By Katie Maningas
On Monday morning, the world rejoiced over the engagement of Prince Harry and American actress Meghan Markle. News outlets from around the world reported on the happy couples’ engagement and the exciting years to come for the two of them. But, unsurprisingly enough, their union was also met with opposition.
When the couple came out publicly last fall, British tabloids and right-wing media attacked Markle for her American citizenship, her previous marriage, and her identity as a mixed-race woman. Following their engagement announcement, The Daily Mail promptly tweeted “marrying into royalty does not earn you a right to the throne,” and The Spectator thought it appropriate to mention “Obviously, 70 years ago, Meghan Markle would have been the kind of woman the Prince would have had for a mistress, not a wife.” Though Prince Harry issued a public statement denouncing these remarks, it still goes to show that racism in Great Britain has always been prevalent, and if anything, may even been on the rise.
After Brexit in 2016, incidents of racial abuse noticeably increased with reports of over 100 crimes just three days after the vote to leave. Leaflets littered the streets that said “no more Polish vermin,” individuals harassed Muslim strangers on the streets and in front of schools, and other disturbing acts of racial abuse were reported all over social media, to the point where the Muslim Council of Britain filed a complaint with Home Security to provide extra protection for minority groups.
Britain’s tension with race is also reflected within the royal family. Markle will be the first woman of color to be given the title of Her Royal Highness (HRH), a feat that even twenty years ago would never have been considered possible. In 2000 Lady Kate Gavron, a British baroness, suggested in a report that Prince Harry’s father, Prince Charles, should have married a black woman as a movement towards promoting racial integration and acceptance. Although she hoped for a wave of support, she was met with complete with a wall of opposition. Opposers claimed that giving the title of HRH to a black woman would “dilute” the royalty pool and would revert the royal family to the “loveless, strategic marriages” that Great Britain was once so famous for, which also insinuates that marrying for love and marrying a black woman are mutually exclusive. And this attitude was reflected in the public as well. Writer Afua Hirsch describes her experiences growing up as a British woman of color under this dynamic: “I struggled growing up with the feeling that the monarchy were fundamental to Britishness, but that the Britishness they represented was one that excluded me. This exclusion mattered. It made other people perceive being truly British, and being black, as incompatible identities.”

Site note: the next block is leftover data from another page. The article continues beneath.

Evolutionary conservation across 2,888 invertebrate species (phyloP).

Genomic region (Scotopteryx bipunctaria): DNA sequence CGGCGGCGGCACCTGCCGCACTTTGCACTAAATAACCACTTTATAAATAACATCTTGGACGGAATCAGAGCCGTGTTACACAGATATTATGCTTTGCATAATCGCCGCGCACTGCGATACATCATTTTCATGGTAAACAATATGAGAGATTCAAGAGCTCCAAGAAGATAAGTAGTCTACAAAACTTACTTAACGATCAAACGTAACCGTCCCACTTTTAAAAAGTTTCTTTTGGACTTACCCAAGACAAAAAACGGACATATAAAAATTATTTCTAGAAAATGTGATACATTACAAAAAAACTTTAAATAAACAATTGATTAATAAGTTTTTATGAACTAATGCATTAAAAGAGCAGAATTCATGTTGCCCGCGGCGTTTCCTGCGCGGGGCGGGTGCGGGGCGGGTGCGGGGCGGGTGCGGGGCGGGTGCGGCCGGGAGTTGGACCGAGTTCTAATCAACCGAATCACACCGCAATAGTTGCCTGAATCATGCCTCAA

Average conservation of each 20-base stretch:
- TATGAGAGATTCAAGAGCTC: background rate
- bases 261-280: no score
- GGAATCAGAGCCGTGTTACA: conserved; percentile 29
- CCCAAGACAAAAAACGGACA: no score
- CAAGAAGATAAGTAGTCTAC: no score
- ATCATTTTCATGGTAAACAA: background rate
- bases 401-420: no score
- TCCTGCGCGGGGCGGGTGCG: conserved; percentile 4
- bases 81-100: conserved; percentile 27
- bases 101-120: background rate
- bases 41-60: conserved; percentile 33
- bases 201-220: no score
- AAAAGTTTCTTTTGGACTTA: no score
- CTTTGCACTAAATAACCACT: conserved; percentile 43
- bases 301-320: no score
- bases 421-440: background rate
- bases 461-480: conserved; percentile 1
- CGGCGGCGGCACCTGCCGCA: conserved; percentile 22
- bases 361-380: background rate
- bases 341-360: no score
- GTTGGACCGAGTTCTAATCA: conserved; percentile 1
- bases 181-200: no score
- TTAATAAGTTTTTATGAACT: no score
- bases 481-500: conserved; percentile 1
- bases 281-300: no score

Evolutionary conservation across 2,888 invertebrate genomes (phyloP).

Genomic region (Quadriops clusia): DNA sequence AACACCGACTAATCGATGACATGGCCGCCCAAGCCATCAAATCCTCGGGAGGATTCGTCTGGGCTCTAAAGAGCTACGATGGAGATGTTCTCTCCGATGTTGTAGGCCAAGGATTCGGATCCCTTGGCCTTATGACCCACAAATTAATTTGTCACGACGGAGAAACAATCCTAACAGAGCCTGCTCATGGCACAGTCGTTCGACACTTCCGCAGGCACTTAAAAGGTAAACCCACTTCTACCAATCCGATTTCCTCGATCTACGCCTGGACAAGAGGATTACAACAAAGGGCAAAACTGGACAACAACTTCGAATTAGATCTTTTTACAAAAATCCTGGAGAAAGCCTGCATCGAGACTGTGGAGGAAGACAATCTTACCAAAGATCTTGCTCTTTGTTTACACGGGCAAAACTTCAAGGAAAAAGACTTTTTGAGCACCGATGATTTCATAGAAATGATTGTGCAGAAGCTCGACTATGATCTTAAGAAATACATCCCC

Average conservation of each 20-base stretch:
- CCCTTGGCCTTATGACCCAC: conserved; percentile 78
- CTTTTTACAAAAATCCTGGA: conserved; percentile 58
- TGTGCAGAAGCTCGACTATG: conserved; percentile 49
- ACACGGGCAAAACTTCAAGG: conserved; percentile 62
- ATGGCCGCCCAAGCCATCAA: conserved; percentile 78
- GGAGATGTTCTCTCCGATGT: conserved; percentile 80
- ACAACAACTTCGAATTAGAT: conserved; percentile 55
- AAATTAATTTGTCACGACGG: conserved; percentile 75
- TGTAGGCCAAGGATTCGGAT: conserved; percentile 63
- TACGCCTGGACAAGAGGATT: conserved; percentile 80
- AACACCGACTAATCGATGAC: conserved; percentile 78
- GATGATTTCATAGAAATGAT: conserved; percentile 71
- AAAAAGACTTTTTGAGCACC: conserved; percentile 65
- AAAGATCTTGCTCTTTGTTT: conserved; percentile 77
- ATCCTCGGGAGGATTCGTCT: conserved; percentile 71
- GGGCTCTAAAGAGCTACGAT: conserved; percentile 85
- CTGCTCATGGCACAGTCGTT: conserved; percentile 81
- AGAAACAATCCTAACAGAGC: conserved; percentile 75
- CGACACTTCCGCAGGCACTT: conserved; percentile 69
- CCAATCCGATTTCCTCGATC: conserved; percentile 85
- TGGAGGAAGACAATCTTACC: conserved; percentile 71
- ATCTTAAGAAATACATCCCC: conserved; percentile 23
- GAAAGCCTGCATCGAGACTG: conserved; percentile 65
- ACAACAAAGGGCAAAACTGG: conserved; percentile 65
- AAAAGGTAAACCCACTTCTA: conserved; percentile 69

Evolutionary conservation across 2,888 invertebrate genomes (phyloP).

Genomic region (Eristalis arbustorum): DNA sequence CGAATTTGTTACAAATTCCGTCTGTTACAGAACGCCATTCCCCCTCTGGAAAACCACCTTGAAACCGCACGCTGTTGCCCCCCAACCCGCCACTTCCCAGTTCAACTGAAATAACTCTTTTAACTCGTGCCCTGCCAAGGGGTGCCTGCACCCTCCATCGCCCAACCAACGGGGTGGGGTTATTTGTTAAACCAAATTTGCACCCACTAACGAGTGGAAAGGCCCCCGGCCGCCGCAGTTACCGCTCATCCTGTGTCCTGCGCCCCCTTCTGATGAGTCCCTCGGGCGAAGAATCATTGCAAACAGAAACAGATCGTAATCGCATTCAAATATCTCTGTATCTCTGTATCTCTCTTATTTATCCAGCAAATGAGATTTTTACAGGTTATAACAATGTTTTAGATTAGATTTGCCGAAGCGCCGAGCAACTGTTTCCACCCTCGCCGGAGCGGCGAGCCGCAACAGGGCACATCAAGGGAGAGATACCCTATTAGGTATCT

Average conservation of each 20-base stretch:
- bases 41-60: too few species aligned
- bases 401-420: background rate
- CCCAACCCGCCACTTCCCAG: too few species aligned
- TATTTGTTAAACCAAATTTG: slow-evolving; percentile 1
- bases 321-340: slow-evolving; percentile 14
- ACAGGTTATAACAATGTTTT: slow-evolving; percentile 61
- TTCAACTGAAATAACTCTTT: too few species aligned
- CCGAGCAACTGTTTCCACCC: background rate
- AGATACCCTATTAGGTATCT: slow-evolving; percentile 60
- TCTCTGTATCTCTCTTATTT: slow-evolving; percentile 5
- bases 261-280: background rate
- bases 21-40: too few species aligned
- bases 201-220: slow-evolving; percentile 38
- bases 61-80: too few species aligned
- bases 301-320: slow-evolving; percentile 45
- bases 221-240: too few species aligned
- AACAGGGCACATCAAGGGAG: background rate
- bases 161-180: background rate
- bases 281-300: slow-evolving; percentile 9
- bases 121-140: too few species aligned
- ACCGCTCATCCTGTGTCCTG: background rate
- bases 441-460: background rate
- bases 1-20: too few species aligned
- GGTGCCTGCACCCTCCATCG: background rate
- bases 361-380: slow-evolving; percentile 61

Gone are the days where royalties married for political gain (hopefully), but nonetheless, this bond is highly symbolic for both the royal family and for its peoples. It suggests a change; a movement towards more genuine acceptance of other people's’ identities that differ from your own. Though only time will tell if Markle will step-up as an advocate for not only bi-racial British citizens, but other individuals of color, (click here for an extensive analysis on the relationship between Markle, blackness, and royalty) the engagement nonetheless is an opportunity to drive conversation surrounding race and a chance for more genuine integration of all cultures in Britain.